Wednesday, December 2, 2009

Deadline (2009)

I never realized how perfect Brittany Murphy is for horror film until this movie. Not only does she thoroughly creep me out with her crazy eyes and wax lips from the start of the film, her countenance manages to become perpetually dingy for the duration. By the end of the film, her hair had several different styles going on (did I miss her braiding it somewhere?), half matted and mashed and half loose and wild. And now you think less of me for thinking so much about her hair? Well, like the sometimes goofy acting, I think we can pawn the whole hair thing off on the fact that she is mentally unstable--a fact the film desperately wants you to embrace.

Though the movie doesn't bring anything new to the genre, it is entertaining. It begins with a classic horror movie opening that causes the viewer to speak out loud to the TV. In Deadline's case, I questioned Tammy Blanchard's decision to leave Brittany Murphy in the secluded house, alone, without a car. This, after the film portrays Blanchard as caring deeply for Murphy? I think not. But it made me smile and enjoy my experience, anyway. Plus, I was happy to have Murphy and Blanchard away from each other. Their interaction came off rigid, almost mechanical.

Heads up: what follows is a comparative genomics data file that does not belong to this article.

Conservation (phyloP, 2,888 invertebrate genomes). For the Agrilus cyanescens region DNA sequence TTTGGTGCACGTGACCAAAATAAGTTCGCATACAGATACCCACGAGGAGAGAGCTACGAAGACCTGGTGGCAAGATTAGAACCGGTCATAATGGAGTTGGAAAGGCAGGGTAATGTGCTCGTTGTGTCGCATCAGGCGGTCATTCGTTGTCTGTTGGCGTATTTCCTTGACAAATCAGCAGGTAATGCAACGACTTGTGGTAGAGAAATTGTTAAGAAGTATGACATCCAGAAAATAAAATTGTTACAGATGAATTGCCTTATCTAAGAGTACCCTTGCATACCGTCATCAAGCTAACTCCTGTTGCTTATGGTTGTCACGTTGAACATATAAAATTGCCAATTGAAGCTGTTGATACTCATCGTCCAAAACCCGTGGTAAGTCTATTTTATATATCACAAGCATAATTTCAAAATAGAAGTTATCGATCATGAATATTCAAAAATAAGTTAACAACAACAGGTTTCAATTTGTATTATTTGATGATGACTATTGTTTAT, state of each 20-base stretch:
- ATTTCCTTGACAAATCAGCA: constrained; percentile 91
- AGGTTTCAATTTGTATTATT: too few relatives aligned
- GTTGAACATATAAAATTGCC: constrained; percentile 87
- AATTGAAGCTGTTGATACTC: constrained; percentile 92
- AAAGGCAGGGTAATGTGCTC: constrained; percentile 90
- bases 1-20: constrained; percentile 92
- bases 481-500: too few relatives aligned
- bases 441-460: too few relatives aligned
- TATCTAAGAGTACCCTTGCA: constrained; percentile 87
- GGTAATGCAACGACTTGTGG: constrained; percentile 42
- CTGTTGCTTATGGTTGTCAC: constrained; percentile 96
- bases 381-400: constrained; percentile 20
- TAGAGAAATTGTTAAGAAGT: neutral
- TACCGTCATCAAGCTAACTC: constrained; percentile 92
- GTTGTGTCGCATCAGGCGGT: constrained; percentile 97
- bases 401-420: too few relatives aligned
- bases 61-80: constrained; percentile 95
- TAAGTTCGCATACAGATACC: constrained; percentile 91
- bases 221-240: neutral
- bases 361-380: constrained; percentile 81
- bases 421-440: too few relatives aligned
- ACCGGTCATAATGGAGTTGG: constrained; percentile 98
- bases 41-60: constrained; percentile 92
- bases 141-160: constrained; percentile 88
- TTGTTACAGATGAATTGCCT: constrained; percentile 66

Despite the aforementioned acting, cheap thrills, and innumerable creeks and groans from the house, Deadline's merit, for me, comes in the form of psychological consistency, specifically with Murphy's character. I have no clue whether this was consciously placed in the film or not, but it jibes perfectly with Murphy's defense mechanism, denial. I laughed and shook my head, thinking what an awful movie I was watching, when Murphy turns out the lights and closes the door in reaction to the overflowing bathtub. Similarly, she closes her laptop in response to the "scary messages" screen saver. I was ready to write these actions off as further exemplifying the movie's flaws, but then it hit me that Murphy was employing her defense mechanism in both of these instances. Bravo!

All in all, this is a decent psychological thriller that reminds me a lot of What Lies Beneath. It has its faults, but it has its redeeming points, too. The parallel plots add some depth to the movie, but in the end its a reiteration of plots and twists readily available to the genre. Yet, it's still worth a watch. As with all movies, there is positive and negative. I give Deadline 3/5 stars.

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